Handy DNS Tools

DNS, in general, can feel intimidating. But the more you practice and work with it, the easier it gets! The following list of tools helps make our lives easier when changing records abd troubleshooting errors.

What’sMyDNS

Going to What’sMyDNS.net is super useful if you want to check the status of DNS records for a domain. If you’re pointing your domain to a different hosting service, for example, or routing your domain’s email through Gmail, you’ll have to edit nameservers or MX records, respectively. Whenever you make changes to DNS records, a good rule of thumb is that it takes up to 24-48 hours for those changes to stick. Staying on top of where everything is pointed can be really helpful in understanding a website error or DNS delay.

Simply search the domain in question and use the menu drop-down to change the record that you’re interested in:

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dig Command

Log into terminal and type:

dig yourdomain.com

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  • The first section tells you what version of DiG you’re using, and what information is being collected from the DNS server.
  • The second section states what you asked for (an A record query)
  • and the third section provides the answer (the IP address).
  • The fourth section gives general stats on how long it took to process the query (this varies depending on time to live), the IP of where you made the query, and how large the query was.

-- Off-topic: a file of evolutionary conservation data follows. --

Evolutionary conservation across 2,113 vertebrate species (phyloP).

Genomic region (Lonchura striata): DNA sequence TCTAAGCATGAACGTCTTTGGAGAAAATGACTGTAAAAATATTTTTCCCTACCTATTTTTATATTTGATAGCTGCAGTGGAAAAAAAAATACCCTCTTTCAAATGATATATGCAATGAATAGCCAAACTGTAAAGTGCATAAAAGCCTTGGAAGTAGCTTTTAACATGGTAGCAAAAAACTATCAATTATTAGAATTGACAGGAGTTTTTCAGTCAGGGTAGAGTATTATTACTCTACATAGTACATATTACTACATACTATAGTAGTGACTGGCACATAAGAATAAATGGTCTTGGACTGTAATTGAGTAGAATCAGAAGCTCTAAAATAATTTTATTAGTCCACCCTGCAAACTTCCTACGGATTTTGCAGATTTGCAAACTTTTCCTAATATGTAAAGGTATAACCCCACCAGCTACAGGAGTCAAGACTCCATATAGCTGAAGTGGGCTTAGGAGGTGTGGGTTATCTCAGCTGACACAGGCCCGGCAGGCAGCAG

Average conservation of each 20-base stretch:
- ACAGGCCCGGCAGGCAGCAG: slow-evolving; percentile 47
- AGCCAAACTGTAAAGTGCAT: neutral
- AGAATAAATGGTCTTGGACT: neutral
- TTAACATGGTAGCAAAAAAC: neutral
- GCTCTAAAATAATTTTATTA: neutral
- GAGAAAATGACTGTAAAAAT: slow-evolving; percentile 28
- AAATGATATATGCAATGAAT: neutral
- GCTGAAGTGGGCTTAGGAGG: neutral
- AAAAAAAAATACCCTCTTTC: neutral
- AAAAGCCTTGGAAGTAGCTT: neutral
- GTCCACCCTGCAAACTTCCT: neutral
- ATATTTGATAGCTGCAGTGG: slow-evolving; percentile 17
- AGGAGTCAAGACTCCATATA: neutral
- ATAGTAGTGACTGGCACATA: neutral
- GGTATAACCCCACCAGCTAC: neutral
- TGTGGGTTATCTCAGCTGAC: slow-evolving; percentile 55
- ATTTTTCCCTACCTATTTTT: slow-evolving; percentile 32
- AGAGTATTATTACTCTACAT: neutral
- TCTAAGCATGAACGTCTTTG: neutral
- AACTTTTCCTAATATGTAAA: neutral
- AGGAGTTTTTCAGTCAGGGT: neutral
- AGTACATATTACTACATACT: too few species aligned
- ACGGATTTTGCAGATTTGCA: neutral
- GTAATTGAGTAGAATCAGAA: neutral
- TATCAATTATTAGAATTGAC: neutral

You may find this command to be helpful when checking on the status of a DNS change or when troubleshooting support tickets.

For example, we get requests all the time from schools with multiple servers that have an issue with a single account or domain, and the requester will generally only ever provide an account name or domain, but rarely provide the server name/IP. So I use a variant of this command to quickly find out which server the domain is on so I can navigate to the account more quickly.

P.S. If you want to take it a step further and find out the name of the server, not just the IP, type the following in terminal:

dig -x 104.243.45.66

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WhoIs

WhoIs will give you information about what nameservers the domain is pointed to, along with Registrant contact information (or lack of due to Domain Privacy Protect) and domain expiration date. Couple ways to get there:

Terminal– Type the following on your command line:

whois yourdomain.com

Whois.com– search the domain in the top, right-hand corner. (This is also a great option if you’re wanting to check whether or not a domain is available for registration!

All interfaces will share the same information:

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intoDNS

Lastly, sometimes it’s nice to just get your basic DNS bill of health. Though it only works for Top Level Domains, intoDNS.com can be useful to check for any red flags. Simply type the domain in question and click report.

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